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SOMETHING WICKED THIS WAY COMES Was Way Too Scary for Kids

SOMETHING WICKED THIS WAY COMES Was Way Too Scary for Kids

I’m fascinated by scary kid’s movies, because they were everywhere when I was a kid and are nowhere now. I’m not talking about movies about scary kids; I mean movies made for kids that are often downright terrifying. The ’80s were packed to the gills with these films, some of them legitimate nightmare fuel, and as I’ve gotten older, I’ve lamented the current lack of movies designed to make kids stay up for weeks at a time. (I’m not a parent, as if you needed that bit of info.) For this Halloween season, I’ve decided to check out some of the movies I missed when I was a kid but appear frequently on lists of movies that probably should not have been for kids.

To start with, I’ve turned my eye toward a movie with an ominous title and some creepy poster art that used to intrigue me, and that I remember being on The Disney Channel a lot (back when the Disney Channel used to be a premium cable channel). It’s 1983’s Something Wicked This Way Comes, an adaptation of Ray Bradbury’s novel of the same name.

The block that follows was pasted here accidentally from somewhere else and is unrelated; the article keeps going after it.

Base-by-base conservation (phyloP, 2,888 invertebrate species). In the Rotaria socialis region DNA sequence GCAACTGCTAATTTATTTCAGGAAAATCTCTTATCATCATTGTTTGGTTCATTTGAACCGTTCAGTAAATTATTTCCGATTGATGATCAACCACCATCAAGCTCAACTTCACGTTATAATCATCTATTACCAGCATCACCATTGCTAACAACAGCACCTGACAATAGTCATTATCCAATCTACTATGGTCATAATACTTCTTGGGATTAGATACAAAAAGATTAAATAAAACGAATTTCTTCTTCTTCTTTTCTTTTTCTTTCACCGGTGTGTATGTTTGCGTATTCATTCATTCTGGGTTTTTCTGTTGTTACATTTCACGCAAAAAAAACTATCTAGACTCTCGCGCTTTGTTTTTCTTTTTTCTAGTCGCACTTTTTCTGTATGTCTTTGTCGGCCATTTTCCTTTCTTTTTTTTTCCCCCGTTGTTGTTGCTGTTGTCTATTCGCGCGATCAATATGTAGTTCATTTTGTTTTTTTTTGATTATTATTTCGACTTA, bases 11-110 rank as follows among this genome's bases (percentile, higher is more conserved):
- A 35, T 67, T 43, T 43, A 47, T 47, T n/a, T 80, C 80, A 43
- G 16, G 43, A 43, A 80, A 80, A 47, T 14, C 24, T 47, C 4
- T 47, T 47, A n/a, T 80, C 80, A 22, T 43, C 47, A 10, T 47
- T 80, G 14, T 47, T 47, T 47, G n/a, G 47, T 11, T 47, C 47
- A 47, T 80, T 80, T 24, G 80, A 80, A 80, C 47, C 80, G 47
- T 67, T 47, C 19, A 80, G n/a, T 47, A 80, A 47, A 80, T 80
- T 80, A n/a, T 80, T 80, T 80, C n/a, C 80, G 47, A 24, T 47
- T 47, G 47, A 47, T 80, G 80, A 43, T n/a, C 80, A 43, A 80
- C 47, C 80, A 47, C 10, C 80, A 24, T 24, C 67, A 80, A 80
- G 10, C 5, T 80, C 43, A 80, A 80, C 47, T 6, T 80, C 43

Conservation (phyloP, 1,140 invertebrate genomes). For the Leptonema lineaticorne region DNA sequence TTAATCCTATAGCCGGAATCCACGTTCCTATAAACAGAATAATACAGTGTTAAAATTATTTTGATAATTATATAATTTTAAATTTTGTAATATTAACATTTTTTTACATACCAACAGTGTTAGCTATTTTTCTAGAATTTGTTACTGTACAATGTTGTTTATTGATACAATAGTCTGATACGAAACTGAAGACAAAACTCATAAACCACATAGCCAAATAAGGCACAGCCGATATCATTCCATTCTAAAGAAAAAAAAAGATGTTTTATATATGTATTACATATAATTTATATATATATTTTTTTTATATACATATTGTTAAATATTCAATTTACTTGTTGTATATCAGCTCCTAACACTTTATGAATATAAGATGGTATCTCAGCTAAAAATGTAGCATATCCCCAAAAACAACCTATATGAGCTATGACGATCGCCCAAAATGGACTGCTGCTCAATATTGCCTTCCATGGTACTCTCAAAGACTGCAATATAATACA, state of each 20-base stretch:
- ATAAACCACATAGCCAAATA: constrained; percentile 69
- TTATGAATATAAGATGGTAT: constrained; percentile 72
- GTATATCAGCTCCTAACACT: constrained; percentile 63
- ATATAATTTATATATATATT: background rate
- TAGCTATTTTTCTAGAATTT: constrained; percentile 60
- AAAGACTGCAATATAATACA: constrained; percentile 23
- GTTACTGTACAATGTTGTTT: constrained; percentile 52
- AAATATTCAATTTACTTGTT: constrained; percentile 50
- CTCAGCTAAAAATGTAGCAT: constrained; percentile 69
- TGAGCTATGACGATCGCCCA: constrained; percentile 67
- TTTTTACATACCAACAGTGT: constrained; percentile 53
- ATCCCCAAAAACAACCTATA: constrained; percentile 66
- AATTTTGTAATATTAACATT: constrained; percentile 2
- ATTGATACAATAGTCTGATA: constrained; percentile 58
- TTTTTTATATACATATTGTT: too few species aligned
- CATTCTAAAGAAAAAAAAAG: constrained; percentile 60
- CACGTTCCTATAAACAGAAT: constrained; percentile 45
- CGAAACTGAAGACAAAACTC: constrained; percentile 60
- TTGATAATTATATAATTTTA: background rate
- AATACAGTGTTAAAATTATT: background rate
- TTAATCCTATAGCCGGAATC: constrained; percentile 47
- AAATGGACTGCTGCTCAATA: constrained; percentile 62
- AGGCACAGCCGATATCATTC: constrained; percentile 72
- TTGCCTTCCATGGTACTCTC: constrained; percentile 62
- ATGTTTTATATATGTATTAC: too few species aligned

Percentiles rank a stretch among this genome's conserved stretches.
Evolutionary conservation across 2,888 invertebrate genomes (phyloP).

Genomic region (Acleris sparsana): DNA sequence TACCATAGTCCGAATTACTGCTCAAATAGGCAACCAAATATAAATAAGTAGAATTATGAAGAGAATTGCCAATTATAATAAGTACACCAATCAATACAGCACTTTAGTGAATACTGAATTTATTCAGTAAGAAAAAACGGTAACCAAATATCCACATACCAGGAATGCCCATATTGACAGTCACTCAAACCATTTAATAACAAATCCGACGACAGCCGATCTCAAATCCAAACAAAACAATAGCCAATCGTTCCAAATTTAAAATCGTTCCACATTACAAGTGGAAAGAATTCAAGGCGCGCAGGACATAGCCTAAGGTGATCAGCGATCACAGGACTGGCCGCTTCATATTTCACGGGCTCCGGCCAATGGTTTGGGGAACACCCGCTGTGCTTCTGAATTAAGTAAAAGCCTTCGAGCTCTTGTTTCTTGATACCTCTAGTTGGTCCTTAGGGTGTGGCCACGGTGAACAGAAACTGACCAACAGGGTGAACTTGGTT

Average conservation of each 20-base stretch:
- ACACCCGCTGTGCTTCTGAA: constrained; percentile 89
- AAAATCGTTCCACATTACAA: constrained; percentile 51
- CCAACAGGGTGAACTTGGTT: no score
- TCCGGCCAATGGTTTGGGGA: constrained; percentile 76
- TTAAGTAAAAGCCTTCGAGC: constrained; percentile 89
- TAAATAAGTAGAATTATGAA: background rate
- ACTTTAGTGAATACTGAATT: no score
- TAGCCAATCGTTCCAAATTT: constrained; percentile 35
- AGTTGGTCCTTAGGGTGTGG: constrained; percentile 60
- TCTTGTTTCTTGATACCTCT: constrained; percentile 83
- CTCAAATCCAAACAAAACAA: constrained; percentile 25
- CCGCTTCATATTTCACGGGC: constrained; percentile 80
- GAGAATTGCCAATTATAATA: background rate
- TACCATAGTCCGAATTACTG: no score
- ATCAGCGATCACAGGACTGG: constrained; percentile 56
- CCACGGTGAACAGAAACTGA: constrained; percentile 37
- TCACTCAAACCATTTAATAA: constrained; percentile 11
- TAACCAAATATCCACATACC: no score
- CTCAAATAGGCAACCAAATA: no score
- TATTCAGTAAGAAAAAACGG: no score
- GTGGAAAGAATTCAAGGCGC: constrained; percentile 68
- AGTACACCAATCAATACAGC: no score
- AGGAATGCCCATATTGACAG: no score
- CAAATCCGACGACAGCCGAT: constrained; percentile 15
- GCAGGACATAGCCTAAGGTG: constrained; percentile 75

It definitely looks unsettling, and has some impressive horror weight behind it. Bradbury adapted his own novel, which he’d been working to bring to the screen for several years. The film was directed by Jack Clayton, a British filmmaker who’d directed one of the greatest ghost movies ever: 1961’s The Innocents. He hadn’t directed a movie since 1974’s The Great Gatsby (yes, the Robert Redford one) when he was hired by Buena Vista (the not-kids arm of Disney at the time) to direct Something Wicked.

Going in to the movie, I was pretty jazzed; the pedigree was quite high, and the tone seemed right on the money between genuinely spooky and welcoming enough for kids. However, after watching the movie, I realized it simultaneously never got scary enough for my grown-up liking, but had moments that absolutely should not have been in a kid’s movie. A lot of this, I found out, had to do with Disney not being happy with Clayton’s original cut, which was evidently much scarier, in keeping with Bradbury’s script. In fact, several scenes were added almost a year after the initial round of shooting, which is immediately apparent because the child leads are noticeably taller and older looking.